The Late Rock Icon Performed at the Fortway Theater in 1972
By John Alexander
Brooklyn Daily Eagle
With the passing of Chuck Berry on Saturday, popular music lost one of its true legends and rock ‘n’ roll lost its founding father. Berry died at his home in St. Louis, Missouri after spending his last years working on his final album. And while his career found him performing all over the world, the borough of Brooklyn had him for one memorable day when he performed in 1972 at the now-shuttered Fortway Theater at 6720 Fort Hamilton Parkway.
Charles Edward Anderson Berry was born on Oct. 18, 1926 in San Jose, California. As a teenager he was sent to reform school for three years on a burglary charge. He worked for General Motors and studied hairdressing before forming a trio that became popular in St. Louis.
In 1955 legendary bluesman Muddy Waters introduced Berry to Phil and Leonard Chess of Chess Records. And that’s when it all began for Berry. That same year he reached No. 5 on the pop charts with his first hit, “Maybellene,” which was a rock adaptation of the country standard “Ida Red.”
In 1956, while Elvis Presley was crooning “Love Me Tender” and Fats Domino was finding his thrill on “Blueberry Hill,” Berry was taking rock ‘n’ roll to the next level. “Roll Over Beethoven” was a perfectly written plea to the singer’s local disc jockey to play “a rockin’ rhythm record” that had his temperature risin’ and his “heart beatin’ to the rhythm.”
Berry’s lyrics were filled with teenage angst long before Bob Dylan, the Rolling Stones and Bruce Springsteen made it fashionable. Most importantly, Berry was not only one of the most revered musicians ever to pick up a guitar, but he was also a songwriter who actually wrote all the songs he was recording. He had somehow found a way to combine the elements of soul, jazz, country and rhythm and blues.
So just as Elvis has been labeled “the King” for his innovative contributions to the genre, Berry has been called the architect of rock ‘n’ roll because he actually helped build and define it.
Berry’s music influenced everyone from Elvis and the Beatles to the Stones and Springsteen. In 1964, the Beatles released their version of “Roll Over Beethoven,” one of the few singles they did not write themselves. And the Beach Boys reached No. 5 on the charts in 1976 with their version of “Rock and Roll Music.”
Elvis recorded Berry’s “Memphis, Tennessee” in 1964 with the intention of releasing it as a single, but was beaten out by Johnny Rivers whose recording of the song reached No. 2 on the charts. Elvis always believed that “Memphis” could have been one his biggest hits of all.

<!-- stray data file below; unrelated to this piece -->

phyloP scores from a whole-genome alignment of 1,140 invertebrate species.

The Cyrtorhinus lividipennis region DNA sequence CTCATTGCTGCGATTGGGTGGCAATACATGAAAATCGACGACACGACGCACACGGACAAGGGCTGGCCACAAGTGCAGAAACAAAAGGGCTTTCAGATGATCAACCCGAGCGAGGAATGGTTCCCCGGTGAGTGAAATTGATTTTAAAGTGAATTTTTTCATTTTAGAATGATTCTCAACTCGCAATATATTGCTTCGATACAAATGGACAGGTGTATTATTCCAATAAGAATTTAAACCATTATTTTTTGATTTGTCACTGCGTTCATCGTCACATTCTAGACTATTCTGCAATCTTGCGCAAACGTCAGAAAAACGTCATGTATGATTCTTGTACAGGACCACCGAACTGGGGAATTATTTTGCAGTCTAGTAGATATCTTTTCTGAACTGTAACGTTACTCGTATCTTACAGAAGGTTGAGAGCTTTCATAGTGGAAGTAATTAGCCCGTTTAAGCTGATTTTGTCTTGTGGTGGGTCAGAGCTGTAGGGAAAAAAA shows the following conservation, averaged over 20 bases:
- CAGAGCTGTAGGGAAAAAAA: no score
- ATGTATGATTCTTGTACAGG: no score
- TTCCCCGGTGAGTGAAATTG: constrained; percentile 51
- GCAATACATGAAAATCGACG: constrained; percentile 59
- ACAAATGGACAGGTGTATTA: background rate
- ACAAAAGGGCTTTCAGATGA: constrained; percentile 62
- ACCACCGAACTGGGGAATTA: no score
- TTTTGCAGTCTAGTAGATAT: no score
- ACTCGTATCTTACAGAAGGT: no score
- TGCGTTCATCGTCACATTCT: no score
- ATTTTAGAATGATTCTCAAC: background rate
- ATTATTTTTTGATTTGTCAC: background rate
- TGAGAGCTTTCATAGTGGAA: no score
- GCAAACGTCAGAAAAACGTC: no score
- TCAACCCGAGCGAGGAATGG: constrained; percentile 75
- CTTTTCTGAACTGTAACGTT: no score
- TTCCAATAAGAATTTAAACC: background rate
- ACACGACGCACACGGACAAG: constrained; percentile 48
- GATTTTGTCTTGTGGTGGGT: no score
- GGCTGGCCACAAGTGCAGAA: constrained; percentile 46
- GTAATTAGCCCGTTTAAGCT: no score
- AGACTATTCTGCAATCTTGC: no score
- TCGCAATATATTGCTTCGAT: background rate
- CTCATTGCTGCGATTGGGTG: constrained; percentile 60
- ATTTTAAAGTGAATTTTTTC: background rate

Elvis also recorded the light-hearted “Too Much Monkey Business” in 1968, Berry’s classic “Johnny B. Goode” and “Promised Land,” his only Berry-written single in 1974.
Berry’s private life was shaded by run-ins with the law. In 1959, he was arrested for illegally bringing a minor across state lines. He was convicted in 1962 and served 18 months in prison.
His career rebounded in 1964 with the Top-Ten hit “No Particular Place to Go.” It was followed by the Top-20 “You Never Can Tell,” and his own recording of “Promised Land.” But by the late ’60s, the singles were no longer charting.
Berry continued to tour and then in 1971 he recorded his first and only No. 1 hit “My Ding-a-Ling.” The song was originally recorded by Dave Bartholomew in 1952, and by Berry in 1958 under the title “My Tambourine.” It was a novelty song Berry recorded live at the 1972 Arts Festival in Lanchester, England, and it introduced him to a whole new audience.
Berry was in demand again, and in 1972 he came to Brooklyn to perform at the Fortway Theater.
But it was Berry’s incredible output of hits he wrote and recorded during the ’50s and ’60s that made a hero to the legends of popular music. “Chuck Berry was rock’s greatest practitioner, guitarist and the greatest pure rock ‘n’ roll writer who ever lived,” Bruce Springsteen said.
“Johnny B. Goode” is ranked seventh on Rolling Stone magazine’s list of “500 Greatest Songs of All Time,” and Berry’s remarkable body of work makes him one of popular music’s most revered pioneers.